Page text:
UWC Deputy Dean Awarded an NRF B1 rating
Prof Uma Dhupelia-Mesthrie’s NRF B1 rating is a recognition of the high quality of her work on India-South Africa mobilities. This work has garnered her international recognition and established her as a leader in the field.
The Durban-born Professor began her career at UWC in the History department of the Faculty of Arts in 1993 - a very interesting time and place for scholars of South African history.
“I have been here for 24 years now, and these have been very crucial years for me,” she says. “I am fortunate to be in one of the best History departments in the country.”
Her research examines the connected histories between India and South Africa, focusing on the movements of workers, traders, women and children. “I look at transnational mobilities and the place of documents of identity, about which there is world-wide literature,” she explains.
She has contributed extensively to internationally edited books and international journals on the shared histories of these two countries from the perspective of travel to Africa from Asia, and edited two journal issues as well.
Prof Mesthrie has also conducted extensive interviews with people about forced removals, land restitution and relocation on the Cape Flats, and has spent countless hours in archives - but she simply loves the hard labour of sifting through boxes and boxes of old documents, looking at traces of the past.
The former Southern African Research Fellow at Yale University in America recalls one of her most rewarding moments: when her research was used in a major land restitution case, where an individual was awarded over R1 000 000 instead of the normal R40 000 settlement fee.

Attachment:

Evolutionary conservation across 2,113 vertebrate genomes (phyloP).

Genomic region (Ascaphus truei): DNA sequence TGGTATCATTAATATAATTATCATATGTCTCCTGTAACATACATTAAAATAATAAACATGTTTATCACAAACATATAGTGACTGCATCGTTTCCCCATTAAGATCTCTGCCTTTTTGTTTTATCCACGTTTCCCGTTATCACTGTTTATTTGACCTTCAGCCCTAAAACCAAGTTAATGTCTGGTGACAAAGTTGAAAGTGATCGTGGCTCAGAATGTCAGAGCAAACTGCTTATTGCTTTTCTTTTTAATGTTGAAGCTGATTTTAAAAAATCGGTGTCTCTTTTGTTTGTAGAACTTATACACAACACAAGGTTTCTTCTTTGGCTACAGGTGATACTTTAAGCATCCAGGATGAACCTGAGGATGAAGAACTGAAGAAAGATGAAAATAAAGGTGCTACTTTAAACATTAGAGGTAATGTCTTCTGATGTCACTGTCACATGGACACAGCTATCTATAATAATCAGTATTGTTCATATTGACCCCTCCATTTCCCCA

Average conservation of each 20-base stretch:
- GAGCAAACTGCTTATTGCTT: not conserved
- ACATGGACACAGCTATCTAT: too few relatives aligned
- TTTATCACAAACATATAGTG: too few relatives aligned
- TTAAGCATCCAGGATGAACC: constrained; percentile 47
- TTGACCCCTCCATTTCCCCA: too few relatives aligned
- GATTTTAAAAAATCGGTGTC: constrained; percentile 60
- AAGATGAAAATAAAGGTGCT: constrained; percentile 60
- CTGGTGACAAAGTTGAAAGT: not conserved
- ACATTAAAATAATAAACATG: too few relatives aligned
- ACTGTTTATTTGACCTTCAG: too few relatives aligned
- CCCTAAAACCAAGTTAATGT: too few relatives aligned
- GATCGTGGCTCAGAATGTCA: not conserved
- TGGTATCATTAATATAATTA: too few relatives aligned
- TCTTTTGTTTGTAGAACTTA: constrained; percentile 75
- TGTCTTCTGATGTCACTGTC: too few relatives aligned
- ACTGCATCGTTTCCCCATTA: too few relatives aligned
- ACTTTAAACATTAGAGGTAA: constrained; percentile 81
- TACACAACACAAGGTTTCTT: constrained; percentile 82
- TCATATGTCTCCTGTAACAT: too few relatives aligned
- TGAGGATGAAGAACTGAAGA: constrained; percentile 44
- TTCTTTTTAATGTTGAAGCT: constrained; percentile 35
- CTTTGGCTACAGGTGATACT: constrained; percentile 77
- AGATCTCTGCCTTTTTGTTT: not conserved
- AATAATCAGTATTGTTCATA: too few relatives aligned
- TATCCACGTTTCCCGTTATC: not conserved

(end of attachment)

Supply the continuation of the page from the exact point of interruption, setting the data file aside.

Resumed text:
Her most recent work is on Rylands, the former Indian group area, and how it can be located within broader representations of the Cape Flats.
“Indians are a minority in Cape Town, and few realise the links the city has with Maharashtra and Gujarat, and once had with the Punjab and Bengal.
Prof Mesthrie is happy that her NRF B1 rating represents a recognition of the quality of her work, and it also signals international recognition and leadership in the field of history - not only at the University of the Western Cape but in South Africa.
Much of what guides her is her own inner strength and work ethic.
“I work very hard, because nothing comes without hard work,” she says. “But I also enjoy what I do - and that enjoyment is what keeps me going.”
And the most enjoyable - and rewarding - thing about being at UWC?
Seeing her students go through difficult times with the draft stages of their work, and then emerging with their degree and finished thesis at the end of their academic period, having earned their place in the academic community - and the respect and confidence it brings.